Tomball ISD Chief Financial Officer Jim Ross can still smile, even as the district faces a budget shortfall due to state cuts in education funding. That’s because Ross, along with Superintendent John Neubauer and the Tomball ISD school board have prepared for this likelihood for the past several years.
“The fact that the board has been conservative and held surpluses has kept us in a better position than many districts,” Ross said.
While other districts, including Magnolia and others in the area, have had to cut back and layoff staff and teachers, Tomball has been able to hold steady and even hire additional staff, with the opening of new schools.
Ross said the district set aside $16 million through the 2014-2015 school year, to prepare for the added expenses of opening Tomball Memorial High School (TMHS) and the new Timber Creek Elementary (TCE) in The Woodlands, as well shortfalls from state funding sources. Ross called it fiscal stabilization.
“Some of it was a planned deficit and dollars were set aside for that,” Ross said.
The district plans to hire more than 100 additional staff members and give a nearly three percent pay raise for all employees. More than 40 of those additional employees will be new teachers, mainly at TMHS and TCE.
The district expects total expenditures for the upcoming school year to be around the $86 million mark, with local and state revenues of $81.5 million, leaving a $4.5 million shortfall.
The state shortfalls are due to a poorly-designed revenue source that the state legislature designed to buy down local tax rates, while forcing districts to lower those rates, officials said. While the state promised to replace those dollars, it was only a one time payment during the 2011-12 school year. Ross recommended saving that one-time payment, which the board did.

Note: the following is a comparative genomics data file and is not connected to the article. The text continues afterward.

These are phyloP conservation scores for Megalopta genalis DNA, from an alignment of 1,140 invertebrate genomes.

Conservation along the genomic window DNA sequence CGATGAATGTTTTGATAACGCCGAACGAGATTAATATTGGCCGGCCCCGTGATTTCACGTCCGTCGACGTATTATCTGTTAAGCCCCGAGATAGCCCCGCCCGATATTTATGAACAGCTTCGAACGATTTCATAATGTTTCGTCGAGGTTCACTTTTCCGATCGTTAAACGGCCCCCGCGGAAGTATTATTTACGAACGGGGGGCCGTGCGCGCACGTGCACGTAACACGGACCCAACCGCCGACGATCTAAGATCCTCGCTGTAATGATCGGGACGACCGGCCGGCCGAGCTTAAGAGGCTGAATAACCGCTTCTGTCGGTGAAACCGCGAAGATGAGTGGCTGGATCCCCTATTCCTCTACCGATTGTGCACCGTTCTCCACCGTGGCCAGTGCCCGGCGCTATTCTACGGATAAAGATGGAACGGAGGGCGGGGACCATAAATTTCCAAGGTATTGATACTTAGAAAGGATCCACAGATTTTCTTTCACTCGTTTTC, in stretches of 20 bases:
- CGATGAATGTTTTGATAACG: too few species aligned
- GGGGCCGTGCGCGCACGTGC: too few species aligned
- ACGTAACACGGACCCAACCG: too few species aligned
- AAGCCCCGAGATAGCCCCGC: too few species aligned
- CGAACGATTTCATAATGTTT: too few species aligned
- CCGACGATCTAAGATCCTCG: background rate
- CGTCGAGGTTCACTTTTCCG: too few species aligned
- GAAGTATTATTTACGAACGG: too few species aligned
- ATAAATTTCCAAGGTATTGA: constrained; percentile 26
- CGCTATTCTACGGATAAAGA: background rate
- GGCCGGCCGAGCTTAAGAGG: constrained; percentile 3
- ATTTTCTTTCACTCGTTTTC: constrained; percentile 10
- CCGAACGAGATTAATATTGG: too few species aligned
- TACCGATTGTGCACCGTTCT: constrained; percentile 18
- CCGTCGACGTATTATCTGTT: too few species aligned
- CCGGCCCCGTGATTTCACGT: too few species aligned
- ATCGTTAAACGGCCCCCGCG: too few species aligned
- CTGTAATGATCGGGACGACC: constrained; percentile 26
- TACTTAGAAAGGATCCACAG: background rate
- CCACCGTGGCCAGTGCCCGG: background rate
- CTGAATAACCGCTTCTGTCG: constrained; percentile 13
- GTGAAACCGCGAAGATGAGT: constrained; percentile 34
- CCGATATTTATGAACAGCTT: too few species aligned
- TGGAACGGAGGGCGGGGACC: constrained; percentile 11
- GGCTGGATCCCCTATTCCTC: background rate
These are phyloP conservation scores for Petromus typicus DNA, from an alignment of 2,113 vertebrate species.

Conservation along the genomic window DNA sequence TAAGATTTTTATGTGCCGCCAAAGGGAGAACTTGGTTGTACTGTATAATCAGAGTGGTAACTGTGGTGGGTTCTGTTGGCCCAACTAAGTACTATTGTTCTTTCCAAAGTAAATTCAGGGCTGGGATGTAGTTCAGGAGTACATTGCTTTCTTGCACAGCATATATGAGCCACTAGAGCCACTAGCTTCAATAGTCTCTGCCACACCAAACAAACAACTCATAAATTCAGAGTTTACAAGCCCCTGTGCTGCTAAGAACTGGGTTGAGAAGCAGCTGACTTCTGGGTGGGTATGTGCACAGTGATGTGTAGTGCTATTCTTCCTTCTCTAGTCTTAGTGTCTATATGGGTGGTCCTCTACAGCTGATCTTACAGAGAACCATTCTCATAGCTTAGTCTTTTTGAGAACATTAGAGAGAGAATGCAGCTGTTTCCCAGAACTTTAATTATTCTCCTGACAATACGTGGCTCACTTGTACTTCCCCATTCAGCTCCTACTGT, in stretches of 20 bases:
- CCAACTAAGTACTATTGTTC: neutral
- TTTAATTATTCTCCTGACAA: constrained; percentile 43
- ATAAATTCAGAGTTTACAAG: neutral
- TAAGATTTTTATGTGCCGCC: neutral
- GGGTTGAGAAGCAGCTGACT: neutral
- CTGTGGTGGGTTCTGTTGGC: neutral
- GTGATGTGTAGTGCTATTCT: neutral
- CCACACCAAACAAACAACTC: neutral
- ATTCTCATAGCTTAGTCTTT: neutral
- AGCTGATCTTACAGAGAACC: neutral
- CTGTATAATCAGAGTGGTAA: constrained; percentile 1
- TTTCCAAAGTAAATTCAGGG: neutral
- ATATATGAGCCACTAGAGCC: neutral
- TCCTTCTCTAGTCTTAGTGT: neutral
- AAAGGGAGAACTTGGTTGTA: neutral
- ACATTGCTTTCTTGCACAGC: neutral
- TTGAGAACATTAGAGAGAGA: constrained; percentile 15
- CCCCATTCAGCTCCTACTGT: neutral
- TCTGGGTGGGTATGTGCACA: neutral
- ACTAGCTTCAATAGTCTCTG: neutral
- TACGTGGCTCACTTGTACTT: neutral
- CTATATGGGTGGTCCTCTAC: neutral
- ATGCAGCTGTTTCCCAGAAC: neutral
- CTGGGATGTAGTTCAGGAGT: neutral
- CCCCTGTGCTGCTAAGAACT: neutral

Before the new law lowered Tomball’s operating tax rate to $1.01, the district was operating on a rate of $1.44 for every $100 in assessed valuation. The housing crisis also hurt, as property values plummeted. To top it off state funding has dropped from a high of more than $28 million in 2009-10, to what Ross expects will be just under $19 million this school year.
Even with the savings and careful financial planning, Tomball could see an even bigger crunch next year, something Ross said they have been planning for, but could still be difficult given the lack of state money and the restriction on local funding sources placed on districts by the state.
Another thing helping the district was the sale of Tomball Regional Medical Center to a private company.
Ross said the sale allows the district to receive tax dollars for the entire Medical Complex area, something which allowed for an increase of more than 13 percent in the districts tax base.